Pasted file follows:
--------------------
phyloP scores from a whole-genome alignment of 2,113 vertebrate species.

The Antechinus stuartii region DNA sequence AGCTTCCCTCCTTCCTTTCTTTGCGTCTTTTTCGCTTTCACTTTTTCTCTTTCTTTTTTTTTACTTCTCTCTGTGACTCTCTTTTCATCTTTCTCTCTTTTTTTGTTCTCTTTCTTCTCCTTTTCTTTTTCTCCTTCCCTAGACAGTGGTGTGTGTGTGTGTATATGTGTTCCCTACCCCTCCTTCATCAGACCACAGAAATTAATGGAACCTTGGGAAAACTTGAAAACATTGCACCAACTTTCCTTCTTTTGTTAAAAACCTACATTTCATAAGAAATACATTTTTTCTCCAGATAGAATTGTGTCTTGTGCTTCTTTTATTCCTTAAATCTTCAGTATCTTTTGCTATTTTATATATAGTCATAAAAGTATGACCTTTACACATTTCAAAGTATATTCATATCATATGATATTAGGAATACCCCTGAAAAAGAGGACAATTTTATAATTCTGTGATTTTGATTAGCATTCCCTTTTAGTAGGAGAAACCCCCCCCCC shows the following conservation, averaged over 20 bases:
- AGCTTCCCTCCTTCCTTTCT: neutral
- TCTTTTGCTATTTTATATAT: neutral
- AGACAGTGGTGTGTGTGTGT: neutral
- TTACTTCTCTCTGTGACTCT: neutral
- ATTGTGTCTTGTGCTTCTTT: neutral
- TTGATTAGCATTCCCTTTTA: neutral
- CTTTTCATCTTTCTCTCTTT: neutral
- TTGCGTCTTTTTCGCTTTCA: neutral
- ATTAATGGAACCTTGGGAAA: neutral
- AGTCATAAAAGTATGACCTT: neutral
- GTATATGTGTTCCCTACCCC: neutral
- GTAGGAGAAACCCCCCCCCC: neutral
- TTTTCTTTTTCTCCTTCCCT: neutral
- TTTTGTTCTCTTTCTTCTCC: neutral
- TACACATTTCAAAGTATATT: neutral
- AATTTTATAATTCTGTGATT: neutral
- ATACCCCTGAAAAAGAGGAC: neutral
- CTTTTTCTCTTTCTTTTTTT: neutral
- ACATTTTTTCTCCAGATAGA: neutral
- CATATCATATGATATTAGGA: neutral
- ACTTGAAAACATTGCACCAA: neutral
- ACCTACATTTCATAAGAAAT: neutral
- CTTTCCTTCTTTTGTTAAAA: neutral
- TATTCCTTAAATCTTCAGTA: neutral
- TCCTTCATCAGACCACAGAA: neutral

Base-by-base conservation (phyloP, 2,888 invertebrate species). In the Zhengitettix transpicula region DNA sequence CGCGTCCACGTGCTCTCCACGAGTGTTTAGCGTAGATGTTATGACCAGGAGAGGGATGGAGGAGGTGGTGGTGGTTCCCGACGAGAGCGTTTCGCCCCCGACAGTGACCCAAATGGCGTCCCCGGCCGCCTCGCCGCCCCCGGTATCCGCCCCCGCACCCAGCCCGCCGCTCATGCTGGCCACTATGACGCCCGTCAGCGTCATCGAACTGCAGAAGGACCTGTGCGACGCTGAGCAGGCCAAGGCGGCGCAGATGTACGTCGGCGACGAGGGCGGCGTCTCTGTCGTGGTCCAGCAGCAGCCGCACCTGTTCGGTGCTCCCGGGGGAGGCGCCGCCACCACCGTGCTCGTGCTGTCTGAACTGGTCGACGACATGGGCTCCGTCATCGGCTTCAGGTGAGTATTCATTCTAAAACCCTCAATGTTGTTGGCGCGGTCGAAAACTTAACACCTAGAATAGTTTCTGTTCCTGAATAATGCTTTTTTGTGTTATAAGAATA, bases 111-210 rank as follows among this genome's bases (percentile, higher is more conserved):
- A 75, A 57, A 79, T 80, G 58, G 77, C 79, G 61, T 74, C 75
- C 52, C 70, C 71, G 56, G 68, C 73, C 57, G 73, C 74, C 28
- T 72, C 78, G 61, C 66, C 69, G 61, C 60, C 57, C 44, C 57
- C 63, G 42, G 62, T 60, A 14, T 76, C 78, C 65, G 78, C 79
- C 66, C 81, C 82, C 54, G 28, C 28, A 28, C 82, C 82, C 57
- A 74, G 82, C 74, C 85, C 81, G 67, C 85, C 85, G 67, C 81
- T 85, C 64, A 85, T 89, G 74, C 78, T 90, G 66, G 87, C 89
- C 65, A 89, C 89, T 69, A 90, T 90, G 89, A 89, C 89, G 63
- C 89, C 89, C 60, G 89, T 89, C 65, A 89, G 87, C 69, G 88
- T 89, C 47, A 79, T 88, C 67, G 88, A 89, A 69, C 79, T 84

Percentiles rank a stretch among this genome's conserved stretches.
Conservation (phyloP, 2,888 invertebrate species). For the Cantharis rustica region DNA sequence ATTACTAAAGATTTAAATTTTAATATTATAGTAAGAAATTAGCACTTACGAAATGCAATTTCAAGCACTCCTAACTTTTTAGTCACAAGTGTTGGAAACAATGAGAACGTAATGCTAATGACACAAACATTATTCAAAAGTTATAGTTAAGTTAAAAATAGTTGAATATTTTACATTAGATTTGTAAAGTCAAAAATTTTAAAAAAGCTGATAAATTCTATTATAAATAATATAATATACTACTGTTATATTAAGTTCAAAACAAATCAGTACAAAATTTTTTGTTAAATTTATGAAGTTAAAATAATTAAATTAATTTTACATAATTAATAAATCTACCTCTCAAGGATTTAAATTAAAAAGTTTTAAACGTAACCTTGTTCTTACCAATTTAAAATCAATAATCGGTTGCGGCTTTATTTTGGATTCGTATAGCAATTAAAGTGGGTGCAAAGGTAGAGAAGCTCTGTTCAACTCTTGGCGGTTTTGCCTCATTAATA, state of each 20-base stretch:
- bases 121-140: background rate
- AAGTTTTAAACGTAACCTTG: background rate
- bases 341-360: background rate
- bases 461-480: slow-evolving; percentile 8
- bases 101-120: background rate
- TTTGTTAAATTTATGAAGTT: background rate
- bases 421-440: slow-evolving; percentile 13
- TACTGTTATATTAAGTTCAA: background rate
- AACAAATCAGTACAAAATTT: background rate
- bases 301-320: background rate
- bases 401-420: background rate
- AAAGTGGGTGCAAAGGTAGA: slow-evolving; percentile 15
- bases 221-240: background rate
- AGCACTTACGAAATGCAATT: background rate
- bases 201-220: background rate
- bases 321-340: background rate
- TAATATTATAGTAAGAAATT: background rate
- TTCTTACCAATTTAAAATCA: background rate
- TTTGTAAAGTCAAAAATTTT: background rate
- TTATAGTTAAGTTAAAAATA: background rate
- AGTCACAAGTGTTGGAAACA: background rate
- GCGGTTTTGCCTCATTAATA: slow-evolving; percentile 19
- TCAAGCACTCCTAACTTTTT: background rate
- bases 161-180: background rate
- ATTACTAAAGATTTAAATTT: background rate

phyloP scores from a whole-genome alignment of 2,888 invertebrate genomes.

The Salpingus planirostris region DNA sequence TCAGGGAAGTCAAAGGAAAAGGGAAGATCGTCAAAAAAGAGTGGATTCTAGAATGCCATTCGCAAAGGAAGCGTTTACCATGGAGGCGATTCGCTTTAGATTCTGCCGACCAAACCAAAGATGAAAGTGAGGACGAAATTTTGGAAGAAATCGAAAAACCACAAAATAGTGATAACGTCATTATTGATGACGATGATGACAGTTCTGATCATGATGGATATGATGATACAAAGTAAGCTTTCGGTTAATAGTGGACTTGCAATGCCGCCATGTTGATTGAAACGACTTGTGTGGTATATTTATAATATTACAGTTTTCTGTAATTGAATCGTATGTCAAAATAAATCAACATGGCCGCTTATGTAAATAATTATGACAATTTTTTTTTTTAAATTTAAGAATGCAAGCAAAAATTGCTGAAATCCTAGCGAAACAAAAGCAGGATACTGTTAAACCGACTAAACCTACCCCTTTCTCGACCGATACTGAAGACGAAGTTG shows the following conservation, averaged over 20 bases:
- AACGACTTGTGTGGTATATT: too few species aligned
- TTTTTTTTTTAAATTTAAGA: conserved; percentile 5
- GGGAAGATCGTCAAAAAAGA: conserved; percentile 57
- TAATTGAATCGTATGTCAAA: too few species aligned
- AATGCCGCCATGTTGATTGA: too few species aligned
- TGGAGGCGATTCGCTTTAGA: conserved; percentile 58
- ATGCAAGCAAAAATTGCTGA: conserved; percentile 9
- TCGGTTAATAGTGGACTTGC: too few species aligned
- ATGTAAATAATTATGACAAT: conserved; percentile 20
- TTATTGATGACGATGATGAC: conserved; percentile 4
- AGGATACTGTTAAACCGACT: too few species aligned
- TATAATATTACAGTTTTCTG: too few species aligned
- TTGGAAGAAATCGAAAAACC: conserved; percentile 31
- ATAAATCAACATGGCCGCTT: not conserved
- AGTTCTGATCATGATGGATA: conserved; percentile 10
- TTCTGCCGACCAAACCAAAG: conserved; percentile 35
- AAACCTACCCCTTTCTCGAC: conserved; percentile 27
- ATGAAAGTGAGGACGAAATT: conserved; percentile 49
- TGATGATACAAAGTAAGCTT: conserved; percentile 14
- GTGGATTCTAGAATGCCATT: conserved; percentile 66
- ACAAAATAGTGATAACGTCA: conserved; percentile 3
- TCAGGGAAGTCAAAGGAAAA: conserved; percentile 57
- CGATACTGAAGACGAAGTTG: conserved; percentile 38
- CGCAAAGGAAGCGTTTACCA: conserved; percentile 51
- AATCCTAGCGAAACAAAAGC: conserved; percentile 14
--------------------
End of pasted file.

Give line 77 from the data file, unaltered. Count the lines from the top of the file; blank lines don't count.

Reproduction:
- TTATTGATGACGATGATGAC: conserved; percentile 4